EMC, which over the last two years has dissolved a partnership with Quantum for tape storage hardware and is in the process of divorcing the now-competitive Dell on servers and disk-based storage arrays, has been shopping around for another hardware cohort.
On Aug. 1, the storage and data security giant revealed it has selected Beijing-based Lenovo, maker of notebook PCs for its dreaded marketplace enemy, IBM.
EMC, by far the world’s largest storage software and hardware vendor, produces its own storage arrays and storage-related appliances, but it does not make servers. The new agreement with Lenovo specifies that the two companies will form a server technology development program for new x86-based server products.
Likely to Use ThinkServer Branding
Lenovo will develop these servers, which are likely to use its own ThinkServer branding. EMC then will offer them as options alongside its rebuilt frontline storage array line, VMAX, which it launched in January 2011.
As Dell did for eight years previously, Lenovo will resell the EMC arrays as part of its own enterprise portfolio.
Dell and EMC signed a 10-year partnership in 2003 that the companies ended two years early, in 2011, because Dell changed its business model to stop being a reseller and make its own storageware to compete with EMC, NetApp and other companies.
Sales of the new data center equipment will start in the mainland China market and gradually extend to the global market as part of Lenovos enterprise strategy, Forrester Research analyst Bryan Wang said in his blog.
What This Means to Both Companies
“The partnership provides a boost that will help Lenovo develop X86 server products targeting the global market,” Wang said. “Lenovos existing server business is mostly based in China. With the new ThinkServer brand, it is looking to enter the global market. In the past 12 months, EMC has accumulated experience from the previous partnership with Dell and recruited server talent from IBM.”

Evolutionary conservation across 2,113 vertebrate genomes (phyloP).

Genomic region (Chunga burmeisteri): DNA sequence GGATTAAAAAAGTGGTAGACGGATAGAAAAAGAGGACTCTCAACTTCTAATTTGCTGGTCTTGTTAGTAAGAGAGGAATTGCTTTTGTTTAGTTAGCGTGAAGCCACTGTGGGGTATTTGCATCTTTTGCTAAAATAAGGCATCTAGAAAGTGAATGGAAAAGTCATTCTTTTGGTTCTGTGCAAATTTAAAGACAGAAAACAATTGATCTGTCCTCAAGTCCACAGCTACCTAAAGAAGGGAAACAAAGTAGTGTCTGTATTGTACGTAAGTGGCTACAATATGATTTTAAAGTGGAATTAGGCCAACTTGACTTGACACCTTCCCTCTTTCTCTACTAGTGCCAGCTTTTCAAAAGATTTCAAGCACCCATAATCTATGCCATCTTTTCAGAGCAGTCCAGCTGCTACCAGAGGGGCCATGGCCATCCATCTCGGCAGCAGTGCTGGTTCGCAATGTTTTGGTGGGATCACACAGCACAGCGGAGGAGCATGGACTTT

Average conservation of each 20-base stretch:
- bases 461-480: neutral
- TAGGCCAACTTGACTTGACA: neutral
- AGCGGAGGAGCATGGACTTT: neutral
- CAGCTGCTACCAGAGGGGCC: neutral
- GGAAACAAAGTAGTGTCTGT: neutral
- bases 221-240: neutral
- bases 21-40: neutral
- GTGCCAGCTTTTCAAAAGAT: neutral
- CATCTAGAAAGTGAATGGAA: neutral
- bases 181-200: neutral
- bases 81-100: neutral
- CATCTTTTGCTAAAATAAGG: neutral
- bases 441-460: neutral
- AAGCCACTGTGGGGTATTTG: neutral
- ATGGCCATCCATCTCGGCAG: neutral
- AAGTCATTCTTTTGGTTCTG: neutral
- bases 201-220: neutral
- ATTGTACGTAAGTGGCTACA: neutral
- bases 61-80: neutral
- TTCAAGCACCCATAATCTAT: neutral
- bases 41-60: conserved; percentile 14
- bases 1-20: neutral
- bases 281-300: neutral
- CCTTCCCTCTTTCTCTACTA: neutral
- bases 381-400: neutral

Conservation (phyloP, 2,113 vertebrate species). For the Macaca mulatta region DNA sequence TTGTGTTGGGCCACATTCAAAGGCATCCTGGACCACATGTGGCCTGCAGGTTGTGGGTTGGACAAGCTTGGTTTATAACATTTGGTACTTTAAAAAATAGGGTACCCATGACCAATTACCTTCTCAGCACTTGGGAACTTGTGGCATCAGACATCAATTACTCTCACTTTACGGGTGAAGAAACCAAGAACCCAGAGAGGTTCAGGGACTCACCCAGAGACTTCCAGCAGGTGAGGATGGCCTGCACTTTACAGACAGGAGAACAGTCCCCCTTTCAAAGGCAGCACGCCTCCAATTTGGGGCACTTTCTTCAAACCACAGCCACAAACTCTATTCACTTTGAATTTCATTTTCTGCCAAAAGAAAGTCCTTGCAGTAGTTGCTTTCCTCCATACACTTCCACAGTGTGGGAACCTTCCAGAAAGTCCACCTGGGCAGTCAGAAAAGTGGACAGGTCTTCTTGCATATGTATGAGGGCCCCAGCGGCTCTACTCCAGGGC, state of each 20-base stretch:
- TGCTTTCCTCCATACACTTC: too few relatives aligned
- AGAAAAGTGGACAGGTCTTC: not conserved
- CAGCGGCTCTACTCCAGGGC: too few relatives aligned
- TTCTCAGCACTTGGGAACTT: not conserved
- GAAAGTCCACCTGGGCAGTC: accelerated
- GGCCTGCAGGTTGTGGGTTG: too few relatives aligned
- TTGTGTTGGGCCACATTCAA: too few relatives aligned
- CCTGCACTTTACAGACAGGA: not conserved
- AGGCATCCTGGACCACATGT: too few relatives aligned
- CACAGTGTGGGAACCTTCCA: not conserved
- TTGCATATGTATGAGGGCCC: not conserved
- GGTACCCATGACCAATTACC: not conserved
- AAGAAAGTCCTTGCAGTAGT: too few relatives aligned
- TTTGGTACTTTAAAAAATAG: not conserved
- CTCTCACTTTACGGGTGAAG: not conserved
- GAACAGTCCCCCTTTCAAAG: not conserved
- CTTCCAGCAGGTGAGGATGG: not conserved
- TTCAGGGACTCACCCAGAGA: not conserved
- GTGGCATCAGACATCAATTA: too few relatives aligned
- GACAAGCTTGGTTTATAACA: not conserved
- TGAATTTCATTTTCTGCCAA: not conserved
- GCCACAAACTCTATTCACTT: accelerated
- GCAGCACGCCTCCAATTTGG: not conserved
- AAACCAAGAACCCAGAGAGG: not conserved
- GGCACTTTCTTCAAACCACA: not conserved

EMC may use this new relationship to create an EMC-branded appliance, Wang said.
“The current arrangement only shows that EMC will integrate Lenovo server products to complement its storage product portfolio. But considering that major competitors IBM, Oracle, and HP are all announcing appliance products in the market, EMC may use the JV to follow suit,” Wang said.
Iomega Gets Into the Lenovo Act
Lenovo and EMC are also engaging on a joint venture to make lower-end network-attached storage arrays. EMCs Iomega division will be the principal in this project.
Iomega, which built its reputation making portable 100MB Zip and 1GB Jaz hard drives in the 1990s, is a consumer-oriented storage provider (making small desktop and other portable drives) that has been moving up the storage food chain into the small and midsize business (SMB) and midrange market in the last two years. But it is not yet equipped to build data center equipment.
Lenovo will own 51 percent and EMC 49 percent of the NAS initiative, Wang said. The joint venture will use the Iomega brand to produce NAS systems targeting SMBs and branch offices for large enterprises.
“The partnership seems to give both Lenovo and EMC what they want: Lenovo gets a boost as it eyes the global enterprise market, and EMC gains a stronger footprint in China as well as a new partner at the lower end of the storage and server market,” Wang wrote.
“I believe that the partnership makes sense for both vendors, but recent history shows that it takes time to evaluate the outcome of any partnership between a Chinese vendor and a multinational corporation.”
Chris Preimesberger is eWEEK’s Editor for Features and Analysis. Twitter @editingwhiz